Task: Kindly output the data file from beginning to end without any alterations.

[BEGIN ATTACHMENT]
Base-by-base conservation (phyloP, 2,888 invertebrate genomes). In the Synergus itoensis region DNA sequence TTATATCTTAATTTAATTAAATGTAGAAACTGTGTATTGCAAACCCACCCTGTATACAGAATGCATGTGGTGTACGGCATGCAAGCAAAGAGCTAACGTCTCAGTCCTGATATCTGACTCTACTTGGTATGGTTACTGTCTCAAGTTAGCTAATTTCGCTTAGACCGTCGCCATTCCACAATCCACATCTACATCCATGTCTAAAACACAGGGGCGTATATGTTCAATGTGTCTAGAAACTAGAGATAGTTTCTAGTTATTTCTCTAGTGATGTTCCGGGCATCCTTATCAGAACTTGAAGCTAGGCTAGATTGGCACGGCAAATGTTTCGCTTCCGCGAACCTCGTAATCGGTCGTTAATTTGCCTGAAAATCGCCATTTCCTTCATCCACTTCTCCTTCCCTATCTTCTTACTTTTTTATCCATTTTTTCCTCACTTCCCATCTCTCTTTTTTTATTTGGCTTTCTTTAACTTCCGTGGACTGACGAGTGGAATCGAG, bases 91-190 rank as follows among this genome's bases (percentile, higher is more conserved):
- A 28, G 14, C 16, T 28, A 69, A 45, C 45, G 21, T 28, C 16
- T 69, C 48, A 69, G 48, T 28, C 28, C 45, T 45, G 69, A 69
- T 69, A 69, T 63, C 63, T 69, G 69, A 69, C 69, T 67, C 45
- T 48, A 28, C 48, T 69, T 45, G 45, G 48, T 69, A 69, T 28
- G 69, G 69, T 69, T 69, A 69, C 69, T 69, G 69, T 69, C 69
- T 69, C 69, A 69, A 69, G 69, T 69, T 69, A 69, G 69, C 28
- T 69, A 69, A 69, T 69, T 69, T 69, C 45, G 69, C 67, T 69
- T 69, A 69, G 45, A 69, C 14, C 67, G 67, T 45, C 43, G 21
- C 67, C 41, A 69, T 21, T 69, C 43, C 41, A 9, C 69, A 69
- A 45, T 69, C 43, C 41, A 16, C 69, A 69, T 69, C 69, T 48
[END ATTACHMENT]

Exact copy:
Base-by-base conservation (phyloP, 2,888 invertebrate genomes). In the Synergus itoensis region DNA sequence TTATATCTTAATTTAATTAAATGTAGAAACTGTGTATTGCAAACCCACCCTGTATACAGAATGCATGTGGTGTACGGCATGCAAGCAAAGAGCTAACGTCTCAGTCCTGATATCTGACTCTACTTGGTATGGTTACTGTCTCAAGTTAGCTAATTTCGCTTAGACCGTCGCCATTCCACAATCCACATCTACATCCATGTCTAAAACACAGGGGCGTATATGTTCAATGTGTCTAGAAACTAGAGATAGTTTCTAGTTATTTCTCTAGTGATGTTCCGGGCATCCTTATCAGAACTTGAAGCTAGGCTAGATTGGCACGGCAAATGTTTCGCTTCCGCGAACCTCGTAATCGGTCGTTAATTTGCCTGAAAATCGCCATTTCCTTCATCCACTTCTCCTTCCCTATCTTCTTACTTTTTTATCCATTTTTTCCTCACTTCCCATCTCTCTTTTTTTATTTGGCTTTCTTTAACTTCCGTGGACTGACGAGTGGAATCGAG, bases 91-190 rank as follows among this genome's bases (percentile, higher is more conserved):
- A 28, G 14, C 16, T 28, A 69, A 45, C 45, G 21, T 28, C 16
- T 69, C 48, A 69, G 48, T 28, C 28, C 45, T 45, G 69, A 69
- T 69, A 69, T 63, C 63, T 69, G 69, A 69, C 69, T 67, C 45
- T 48, A 28, C 48, T 69, T 45, G 45, G 48, T 69, A 69, T 28
- G 69, G 69, T 69, T 69, A 69, C 69, T 69, G 69, T 69, C 69
- T 69, C 69, A 69, A 69, G 69, T 69, T 69, A 69, G 69, C 28
- T 69, A 69, A 69, T 69, T 69, T 69, C 45, G 69, C 67, T 69
- T 69, A 69, G 45, A 69, C 14, C 67, G 67, T 45, C 43, G 21
- C 67, C 41, A 69, T 21, T 69, C 43, C 41, A 9, C 69, A 69
- A 45, T 69, C 43, C 41, A 16, C 69, A 69, T 69, C 69, T 48